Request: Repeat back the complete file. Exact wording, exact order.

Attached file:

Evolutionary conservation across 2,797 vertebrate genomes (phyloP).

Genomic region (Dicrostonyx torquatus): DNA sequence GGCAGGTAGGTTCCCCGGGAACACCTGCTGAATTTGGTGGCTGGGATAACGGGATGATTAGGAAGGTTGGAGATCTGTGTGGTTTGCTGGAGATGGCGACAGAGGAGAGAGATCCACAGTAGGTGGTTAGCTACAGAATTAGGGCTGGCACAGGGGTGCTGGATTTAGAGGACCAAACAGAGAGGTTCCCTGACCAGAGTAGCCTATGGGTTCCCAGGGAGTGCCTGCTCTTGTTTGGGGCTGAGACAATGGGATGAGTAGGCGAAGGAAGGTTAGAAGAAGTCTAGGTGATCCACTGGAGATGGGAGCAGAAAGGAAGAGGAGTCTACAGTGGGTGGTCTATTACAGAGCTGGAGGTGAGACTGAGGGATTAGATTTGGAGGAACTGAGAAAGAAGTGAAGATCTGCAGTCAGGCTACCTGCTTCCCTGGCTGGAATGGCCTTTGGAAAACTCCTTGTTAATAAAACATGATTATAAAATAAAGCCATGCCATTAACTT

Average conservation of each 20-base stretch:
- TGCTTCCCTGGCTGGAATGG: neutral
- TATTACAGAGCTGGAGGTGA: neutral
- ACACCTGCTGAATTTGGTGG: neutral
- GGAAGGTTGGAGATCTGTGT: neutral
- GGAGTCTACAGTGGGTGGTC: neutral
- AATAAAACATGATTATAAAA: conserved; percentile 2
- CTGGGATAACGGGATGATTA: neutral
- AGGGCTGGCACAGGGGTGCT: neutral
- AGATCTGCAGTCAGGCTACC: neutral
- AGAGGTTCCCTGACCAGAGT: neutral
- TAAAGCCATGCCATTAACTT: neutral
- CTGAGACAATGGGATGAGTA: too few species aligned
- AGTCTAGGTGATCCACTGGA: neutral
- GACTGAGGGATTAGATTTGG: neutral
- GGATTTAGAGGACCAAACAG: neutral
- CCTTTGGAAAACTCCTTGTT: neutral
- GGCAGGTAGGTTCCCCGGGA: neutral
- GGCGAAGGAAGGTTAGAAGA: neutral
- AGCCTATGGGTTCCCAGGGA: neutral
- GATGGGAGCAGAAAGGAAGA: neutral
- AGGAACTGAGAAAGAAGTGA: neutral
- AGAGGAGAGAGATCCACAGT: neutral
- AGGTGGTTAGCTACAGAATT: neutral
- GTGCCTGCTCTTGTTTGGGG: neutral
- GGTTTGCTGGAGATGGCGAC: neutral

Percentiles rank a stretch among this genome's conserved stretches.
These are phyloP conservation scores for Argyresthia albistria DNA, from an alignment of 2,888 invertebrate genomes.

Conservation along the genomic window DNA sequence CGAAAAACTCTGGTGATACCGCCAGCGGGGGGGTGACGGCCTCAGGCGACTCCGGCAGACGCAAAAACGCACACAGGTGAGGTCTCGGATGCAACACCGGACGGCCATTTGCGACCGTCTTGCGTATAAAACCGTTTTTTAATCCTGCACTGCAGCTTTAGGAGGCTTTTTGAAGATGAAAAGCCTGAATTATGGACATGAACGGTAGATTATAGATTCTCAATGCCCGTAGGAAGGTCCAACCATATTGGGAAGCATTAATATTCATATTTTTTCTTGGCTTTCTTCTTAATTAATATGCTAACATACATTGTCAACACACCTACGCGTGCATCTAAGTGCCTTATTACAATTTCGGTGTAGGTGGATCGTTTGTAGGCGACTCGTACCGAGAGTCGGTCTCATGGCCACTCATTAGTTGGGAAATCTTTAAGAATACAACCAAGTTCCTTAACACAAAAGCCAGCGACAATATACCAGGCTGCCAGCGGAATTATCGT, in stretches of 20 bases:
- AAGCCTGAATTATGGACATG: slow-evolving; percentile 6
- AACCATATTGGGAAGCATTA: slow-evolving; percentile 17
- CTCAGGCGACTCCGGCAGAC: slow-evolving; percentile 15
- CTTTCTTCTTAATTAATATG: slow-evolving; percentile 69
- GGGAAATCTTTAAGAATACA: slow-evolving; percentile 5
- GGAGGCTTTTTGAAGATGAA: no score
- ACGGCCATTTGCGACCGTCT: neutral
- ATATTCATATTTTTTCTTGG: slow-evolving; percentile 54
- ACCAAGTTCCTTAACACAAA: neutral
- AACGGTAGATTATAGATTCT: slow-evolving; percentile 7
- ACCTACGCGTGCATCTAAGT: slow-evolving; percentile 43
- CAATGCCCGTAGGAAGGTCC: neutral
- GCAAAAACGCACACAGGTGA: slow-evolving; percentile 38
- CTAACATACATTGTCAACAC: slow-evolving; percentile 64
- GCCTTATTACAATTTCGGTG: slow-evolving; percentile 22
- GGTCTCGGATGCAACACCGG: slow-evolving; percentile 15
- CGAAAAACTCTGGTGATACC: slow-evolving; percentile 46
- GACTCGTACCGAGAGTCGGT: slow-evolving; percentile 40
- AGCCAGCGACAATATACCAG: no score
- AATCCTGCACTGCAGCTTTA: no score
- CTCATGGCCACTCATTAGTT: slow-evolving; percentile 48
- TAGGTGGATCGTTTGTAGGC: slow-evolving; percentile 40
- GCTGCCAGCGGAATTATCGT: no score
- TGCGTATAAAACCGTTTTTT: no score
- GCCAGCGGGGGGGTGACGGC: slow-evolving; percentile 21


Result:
Evolutionary conservation across 2,797 vertebrate genomes (phyloP).

Genomic region (Dicrostonyx torquatus): DNA sequence GGCAGGTAGGTTCCCCGGGAACACCTGCTGAATTTGGTGGCTGGGATAACGGGATGATTAGGAAGGTTGGAGATCTGTGTGGTTTGCTGGAGATGGCGACAGAGGAGAGAGATCCACAGTAGGTGGTTAGCTACAGAATTAGGGCTGGCACAGGGGTGCTGGATTTAGAGGACCAAACAGAGAGGTTCCCTGACCAGAGTAGCCTATGGGTTCCCAGGGAGTGCCTGCTCTTGTTTGGGGCTGAGACAATGGGATGAGTAGGCGAAGGAAGGTTAGAAGAAGTCTAGGTGATCCACTGGAGATGGGAGCAGAAAGGAAGAGGAGTCTACAGTGGGTGGTCTATTACAGAGCTGGAGGTGAGACTGAGGGATTAGATTTGGAGGAACTGAGAAAGAAGTGAAGATCTGCAGTCAGGCTACCTGCTTCCCTGGCTGGAATGGCCTTTGGAAAACTCCTTGTTAATAAAACATGATTATAAAATAAAGCCATGCCATTAACTT

Average conservation of each 20-base stretch:
- TGCTTCCCTGGCTGGAATGG: neutral
- TATTACAGAGCTGGAGGTGA: neutral
- ACACCTGCTGAATTTGGTGG: neutral
- GGAAGGTTGGAGATCTGTGT: neutral
- GGAGTCTACAGTGGGTGGTC: neutral
- AATAAAACATGATTATAAAA: conserved; percentile 2
- CTGGGATAACGGGATGATTA: neutral
- AGGGCTGGCACAGGGGTGCT: neutral
- AGATCTGCAGTCAGGCTACC: neutral
- AGAGGTTCCCTGACCAGAGT: neutral
- TAAAGCCATGCCATTAACTT: neutral
- CTGAGACAATGGGATGAGTA: too few species aligned
- AGTCTAGGTGATCCACTGGA: neutral
- GACTGAGGGATTAGATTTGG: neutral
- GGATTTAGAGGACCAAACAG: neutral
- CCTTTGGAAAACTCCTTGTT: neutral
- GGCAGGTAGGTTCCCCGGGA: neutral
- GGCGAAGGAAGGTTAGAAGA: neutral
- AGCCTATGGGTTCCCAGGGA: neutral
- GATGGGAGCAGAAAGGAAGA: neutral
- AGGAACTGAGAAAGAAGTGA: neutral
- AGAGGAGAGAGATCCACAGT: neutral
- AGGTGGTTAGCTACAGAATT: neutral
- GTGCCTGCTCTTGTTTGGGG: neutral
- GGTTTGCTGGAGATGGCGAC: neutral

Percentiles rank a stretch among this genome's conserved stretches.
These are phyloP conservation scores for Argyresthia albistria DNA, from an alignment of 2,888 invertebrate genomes.

Conservation along the genomic window DNA sequence CGAAAAACTCTGGTGATACCGCCAGCGGGGGGGTGACGGCCTCAGGCGACTCCGGCAGACGCAAAAACGCACACAGGTGAGGTCTCGGATGCAACACCGGACGGCCATTTGCGACCGTCTTGCGTATAAAACCGTTTTTTAATCCTGCACTGCAGCTTTAGGAGGCTTTTTGAAGATGAAAAGCCTGAATTATGGACATGAACGGTAGATTATAGATTCTCAATGCCCGTAGGAAGGTCCAACCATATTGGGAAGCATTAATATTCATATTTTTTCTTGGCTTTCTTCTTAATTAATATGCTAACATACATTGTCAACACACCTACGCGTGCATCTAAGTGCCTTATTACAATTTCGGTGTAGGTGGATCGTTTGTAGGCGACTCGTACCGAGAGTCGGTCTCATGGCCACTCATTAGTTGGGAAATCTTTAAGAATACAACCAAGTTCCTTAACACAAAAGCCAGCGACAATATACCAGGCTGCCAGCGGAATTATCGT, in stretches of 20 bases:
- AAGCCTGAATTATGGACATG: slow-evolving; percentile 6
- AACCATATTGGGAAGCATTA: slow-evolving; percentile 17
- CTCAGGCGACTCCGGCAGAC: slow-evolving; percentile 15
- CTTTCTTCTTAATTAATATG: slow-evolving; percentile 69
- GGGAAATCTTTAAGAATACA: slow-evolving; percentile 5
- GGAGGCTTTTTGAAGATGAA: no score
- ACGGCCATTTGCGACCGTCT: neutral
- ATATTCATATTTTTTCTTGG: slow-evolving; percentile 54
- ACCAAGTTCCTTAACACAAA: neutral
- AACGGTAGATTATAGATTCT: slow-evolving; percentile 7
- ACCTACGCGTGCATCTAAGT: slow-evolving; percentile 43
- CAATGCCCGTAGGAAGGTCC: neutral
- GCAAAAACGCACACAGGTGA: slow-evolving; percentile 38
- CTAACATACATTGTCAACAC: slow-evolving; percentile 64
- GCCTTATTACAATTTCGGTG: slow-evolving; percentile 22
- GGTCTCGGATGCAACACCGG: slow-evolving; percentile 15
- CGAAAAACTCTGGTGATACC: slow-evolving; percentile 46
- GACTCGTACCGAGAGTCGGT: slow-evolving; percentile 40
- AGCCAGCGACAATATACCAG: no score
- AATCCTGCACTGCAGCTTTA: no score
- CTCATGGCCACTCATTAGTT: slow-evolving; percentile 48
- TAGGTGGATCGTTTGTAGGC: slow-evolving; percentile 40
- GCTGCCAGCGGAATTATCGT: no score
- TGCGTATAAAACCGTTTTTT: no score
- GCCAGCGGGGGGGTGACGGC: slow-evolving; percentile 21